WiMax will be phased out by 2015 says report

Mobile broadband, including LTE, will bridge the digital divide for internet and data communications and WiMax will be phased out according to a report by analysts at WiseHarbor.

In its extended forecast to 2020 for mobile devices including mobile and cellular modems in dongles and embedded modules, the analyst company also said HSPA, CDMA2000 EV-DO and LTE technologies will repeat – for Internet access and data communications by 2020 – the success already achieved by GSM and CDMA2000 1X in connecting 4 billion people worldwide for voice and text. It added that most of these would never require a wired internet connection..

It also predicted that LTE will be as successful as the technologies that preceded it including GSM. However, it will be 2016 – five years after the first LTE service launches in 2010 – before LTE accounts for more than 25 percent of mobile broadband device sales. LTE device sales will also however, not equal those with CDMA-based technologies including EV-DO and HSPA/HSPA+ combined until 2019.

It also seems it’s goodbye to WiMAX and hello to TD-LTE, which will takeover from the old technology when it reaches its peak by  2015. The report said whereas WiMAX has made significant commercial progress by occupying the unpaired spectrum that tends to be much cheaper than the paired spectrum used for CDMA-based technologies including EV-DO and HSPA, TD-LTE will eclipse WiMAX by prevailing in the use of unpaired spectrum as well as the paired spectrum already employed commercially by LTE. However as the industry, especially China Mobile begins to embrace TD-LTE manufactured products, TDD and FDD modes will marginalise WiMAX in the marketplace over the next few years.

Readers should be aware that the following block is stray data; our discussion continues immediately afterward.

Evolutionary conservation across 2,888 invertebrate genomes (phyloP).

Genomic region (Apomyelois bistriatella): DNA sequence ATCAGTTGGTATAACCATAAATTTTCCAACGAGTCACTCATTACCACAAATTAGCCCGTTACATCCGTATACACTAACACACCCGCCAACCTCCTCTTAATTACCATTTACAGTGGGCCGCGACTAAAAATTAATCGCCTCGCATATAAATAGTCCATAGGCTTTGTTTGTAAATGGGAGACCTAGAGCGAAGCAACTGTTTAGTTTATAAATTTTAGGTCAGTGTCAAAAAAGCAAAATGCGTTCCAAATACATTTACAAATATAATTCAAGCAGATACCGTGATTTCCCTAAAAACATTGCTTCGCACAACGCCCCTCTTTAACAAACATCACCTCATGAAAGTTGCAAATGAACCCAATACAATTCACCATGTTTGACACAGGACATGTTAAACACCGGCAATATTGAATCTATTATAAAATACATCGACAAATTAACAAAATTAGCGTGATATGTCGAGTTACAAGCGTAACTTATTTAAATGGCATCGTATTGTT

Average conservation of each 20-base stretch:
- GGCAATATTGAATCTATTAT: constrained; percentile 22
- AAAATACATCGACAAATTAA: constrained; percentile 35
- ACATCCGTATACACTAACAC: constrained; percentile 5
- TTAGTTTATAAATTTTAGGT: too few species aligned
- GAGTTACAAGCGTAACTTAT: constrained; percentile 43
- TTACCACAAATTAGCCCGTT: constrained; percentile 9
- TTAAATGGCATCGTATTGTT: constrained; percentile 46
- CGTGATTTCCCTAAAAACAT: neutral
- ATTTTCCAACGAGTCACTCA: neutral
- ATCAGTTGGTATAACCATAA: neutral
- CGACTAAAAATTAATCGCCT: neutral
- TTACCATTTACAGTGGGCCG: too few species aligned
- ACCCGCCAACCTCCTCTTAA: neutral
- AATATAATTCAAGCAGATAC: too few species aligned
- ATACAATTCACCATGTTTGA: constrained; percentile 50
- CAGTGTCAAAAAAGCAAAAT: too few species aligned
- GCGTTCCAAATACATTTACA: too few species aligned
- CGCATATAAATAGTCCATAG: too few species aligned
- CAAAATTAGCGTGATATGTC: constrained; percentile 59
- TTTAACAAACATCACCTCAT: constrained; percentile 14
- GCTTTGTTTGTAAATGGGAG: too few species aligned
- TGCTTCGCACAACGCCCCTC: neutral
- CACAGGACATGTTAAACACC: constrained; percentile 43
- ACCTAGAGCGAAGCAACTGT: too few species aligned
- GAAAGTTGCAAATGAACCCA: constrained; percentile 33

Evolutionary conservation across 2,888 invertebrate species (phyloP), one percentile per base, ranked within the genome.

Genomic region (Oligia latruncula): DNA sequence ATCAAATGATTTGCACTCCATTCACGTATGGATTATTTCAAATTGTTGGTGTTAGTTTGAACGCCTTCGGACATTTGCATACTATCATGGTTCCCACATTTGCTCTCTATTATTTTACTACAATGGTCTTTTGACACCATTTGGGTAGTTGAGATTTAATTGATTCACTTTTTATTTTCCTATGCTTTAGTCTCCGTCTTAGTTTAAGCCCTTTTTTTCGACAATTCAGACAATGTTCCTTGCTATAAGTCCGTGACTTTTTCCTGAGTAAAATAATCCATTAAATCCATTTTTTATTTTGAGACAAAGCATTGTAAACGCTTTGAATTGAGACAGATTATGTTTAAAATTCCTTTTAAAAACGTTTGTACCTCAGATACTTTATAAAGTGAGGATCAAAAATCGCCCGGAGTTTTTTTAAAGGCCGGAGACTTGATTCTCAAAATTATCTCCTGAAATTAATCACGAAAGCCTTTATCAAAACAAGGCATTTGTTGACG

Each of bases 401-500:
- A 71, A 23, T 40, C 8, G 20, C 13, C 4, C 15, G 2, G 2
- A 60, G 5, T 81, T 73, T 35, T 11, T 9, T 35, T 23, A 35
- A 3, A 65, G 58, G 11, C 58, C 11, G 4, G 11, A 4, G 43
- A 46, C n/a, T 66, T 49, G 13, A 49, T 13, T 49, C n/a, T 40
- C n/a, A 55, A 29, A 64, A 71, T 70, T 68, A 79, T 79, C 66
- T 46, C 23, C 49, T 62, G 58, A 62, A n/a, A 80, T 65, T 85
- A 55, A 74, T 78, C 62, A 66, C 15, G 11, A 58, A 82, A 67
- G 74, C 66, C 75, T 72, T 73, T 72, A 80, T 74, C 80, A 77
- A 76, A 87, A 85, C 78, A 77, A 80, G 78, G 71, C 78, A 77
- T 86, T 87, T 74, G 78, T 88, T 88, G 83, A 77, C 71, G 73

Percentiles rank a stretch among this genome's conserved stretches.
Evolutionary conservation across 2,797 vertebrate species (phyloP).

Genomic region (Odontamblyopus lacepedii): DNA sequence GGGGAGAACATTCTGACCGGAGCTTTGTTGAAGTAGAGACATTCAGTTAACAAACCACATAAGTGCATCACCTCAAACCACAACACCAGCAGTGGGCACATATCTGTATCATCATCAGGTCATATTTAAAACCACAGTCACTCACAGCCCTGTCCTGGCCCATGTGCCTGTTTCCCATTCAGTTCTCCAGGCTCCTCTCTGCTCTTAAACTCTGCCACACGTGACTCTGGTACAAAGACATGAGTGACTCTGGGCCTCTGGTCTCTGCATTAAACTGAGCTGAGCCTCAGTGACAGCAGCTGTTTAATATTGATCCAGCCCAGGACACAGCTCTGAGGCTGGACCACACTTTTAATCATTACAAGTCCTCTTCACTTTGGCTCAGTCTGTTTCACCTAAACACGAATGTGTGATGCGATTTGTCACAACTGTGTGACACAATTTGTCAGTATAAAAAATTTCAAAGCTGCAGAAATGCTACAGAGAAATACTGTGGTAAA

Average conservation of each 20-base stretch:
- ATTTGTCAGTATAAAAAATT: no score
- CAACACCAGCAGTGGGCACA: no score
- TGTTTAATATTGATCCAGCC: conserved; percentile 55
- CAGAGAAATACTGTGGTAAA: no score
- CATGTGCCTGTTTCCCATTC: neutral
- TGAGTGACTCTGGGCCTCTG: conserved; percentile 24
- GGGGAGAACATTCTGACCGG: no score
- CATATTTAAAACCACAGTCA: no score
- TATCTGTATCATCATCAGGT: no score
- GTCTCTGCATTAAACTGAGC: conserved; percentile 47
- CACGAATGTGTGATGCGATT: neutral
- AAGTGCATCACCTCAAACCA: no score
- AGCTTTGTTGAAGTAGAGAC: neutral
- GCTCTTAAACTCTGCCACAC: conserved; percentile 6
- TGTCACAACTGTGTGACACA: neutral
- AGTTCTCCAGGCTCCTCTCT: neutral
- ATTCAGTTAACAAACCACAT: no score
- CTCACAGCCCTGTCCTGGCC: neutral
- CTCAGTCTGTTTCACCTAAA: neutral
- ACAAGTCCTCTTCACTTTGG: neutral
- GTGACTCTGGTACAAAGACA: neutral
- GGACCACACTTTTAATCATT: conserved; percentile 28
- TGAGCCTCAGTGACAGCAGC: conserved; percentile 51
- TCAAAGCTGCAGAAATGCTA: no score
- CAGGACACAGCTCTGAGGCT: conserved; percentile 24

The report said Asia Pacific will account for more mobile broadband and LTE device sales than any other region from 2011. The number of devices sold per capita will remain significantly higher in developed nations where average incomes are greatest and replacement rates are fastest. 

Device revenues from handsets, dongles and embedded modules will plateau from 2015 with falling average prices and saturating demand for phones. Thereafter, revenue growth will continue largely from the added value mobile broadband provides for the other types of devices in which cellular modems are being embedded, including tablet computers and consumer electronics.